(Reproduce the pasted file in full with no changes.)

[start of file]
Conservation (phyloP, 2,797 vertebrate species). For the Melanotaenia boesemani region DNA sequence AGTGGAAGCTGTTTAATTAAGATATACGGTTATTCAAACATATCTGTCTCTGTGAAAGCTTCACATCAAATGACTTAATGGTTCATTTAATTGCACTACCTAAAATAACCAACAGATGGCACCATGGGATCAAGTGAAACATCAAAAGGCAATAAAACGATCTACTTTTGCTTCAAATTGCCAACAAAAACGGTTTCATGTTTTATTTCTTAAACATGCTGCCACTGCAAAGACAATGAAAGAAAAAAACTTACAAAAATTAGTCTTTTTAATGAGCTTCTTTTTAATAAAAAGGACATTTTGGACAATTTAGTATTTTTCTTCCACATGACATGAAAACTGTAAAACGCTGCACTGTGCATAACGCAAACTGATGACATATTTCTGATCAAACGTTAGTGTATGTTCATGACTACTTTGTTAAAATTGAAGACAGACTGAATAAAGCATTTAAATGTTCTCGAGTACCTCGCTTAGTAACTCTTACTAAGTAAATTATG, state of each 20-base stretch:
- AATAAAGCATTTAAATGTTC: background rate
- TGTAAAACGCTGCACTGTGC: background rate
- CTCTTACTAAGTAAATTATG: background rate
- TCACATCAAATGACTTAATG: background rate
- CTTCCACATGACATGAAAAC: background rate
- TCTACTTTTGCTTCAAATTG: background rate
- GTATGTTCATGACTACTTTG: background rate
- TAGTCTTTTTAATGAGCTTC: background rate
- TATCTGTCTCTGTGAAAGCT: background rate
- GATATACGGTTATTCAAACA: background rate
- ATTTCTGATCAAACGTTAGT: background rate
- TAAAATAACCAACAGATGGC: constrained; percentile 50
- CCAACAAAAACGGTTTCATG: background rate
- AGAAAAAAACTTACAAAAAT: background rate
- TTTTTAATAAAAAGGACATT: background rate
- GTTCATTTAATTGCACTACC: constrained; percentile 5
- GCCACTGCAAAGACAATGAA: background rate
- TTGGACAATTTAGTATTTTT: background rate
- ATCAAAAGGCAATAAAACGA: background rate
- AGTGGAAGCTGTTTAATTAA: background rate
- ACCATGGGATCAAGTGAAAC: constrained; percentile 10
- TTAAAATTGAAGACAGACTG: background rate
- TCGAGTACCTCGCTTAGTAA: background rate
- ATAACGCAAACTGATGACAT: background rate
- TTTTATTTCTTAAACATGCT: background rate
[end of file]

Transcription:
Conservation (phyloP, 2,797 vertebrate species). For the Melanotaenia boesemani region DNA sequence AGTGGAAGCTGTTTAATTAAGATATACGGTTATTCAAACATATCTGTCTCTGTGAAAGCTTCACATCAAATGACTTAATGGTTCATTTAATTGCACTACCTAAAATAACCAACAGATGGCACCATGGGATCAAGTGAAACATCAAAAGGCAATAAAACGATCTACTTTTGCTTCAAATTGCCAACAAAAACGGTTTCATGTTTTATTTCTTAAACATGCTGCCACTGCAAAGACAATGAAAGAAAAAAACTTACAAAAATTAGTCTTTTTAATGAGCTTCTTTTTAATAAAAAGGACATTTTGGACAATTTAGTATTTTTCTTCCACATGACATGAAAACTGTAAAACGCTGCACTGTGCATAACGCAAACTGATGACATATTTCTGATCAAACGTTAGTGTATGTTCATGACTACTTTGTTAAAATTGAAGACAGACTGAATAAAGCATTTAAATGTTCTCGAGTACCTCGCTTAGTAACTCTTACTAAGTAAATTATG, state of each 20-base stretch:
- AATAAAGCATTTAAATGTTC: background rate
- TGTAAAACGCTGCACTGTGC: background rate
- CTCTTACTAAGTAAATTATG: background rate
- TCACATCAAATGACTTAATG: background rate
- CTTCCACATGACATGAAAAC: background rate
- TCTACTTTTGCTTCAAATTG: background rate
- GTATGTTCATGACTACTTTG: background rate
- TAGTCTTTTTAATGAGCTTC: background rate
- TATCTGTCTCTGTGAAAGCT: background rate
- GATATACGGTTATTCAAACA: background rate
- ATTTCTGATCAAACGTTAGT: background rate
- TAAAATAACCAACAGATGGC: constrained; percentile 50
- CCAACAAAAACGGTTTCATG: background rate
- AGAAAAAAACTTACAAAAAT: background rate
- TTTTTAATAAAAAGGACATT: background rate
- GTTCATTTAATTGCACTACC: constrained; percentile 5
- GCCACTGCAAAGACAATGAA: background rate
- TTGGACAATTTAGTATTTTT: background rate
- ATCAAAAGGCAATAAAACGA: background rate
- AGTGGAAGCTGTTTAATTAA: background rate
- ACCATGGGATCAAGTGAAAC: constrained; percentile 10
- TTAAAATTGAAGACAGACTG: background rate
- TCGAGTACCTCGCTTAGTAA: background rate
- ATAACGCAAACTGATGACAT: background rate
- TTTTATTTCTTAAACATGCT: background rate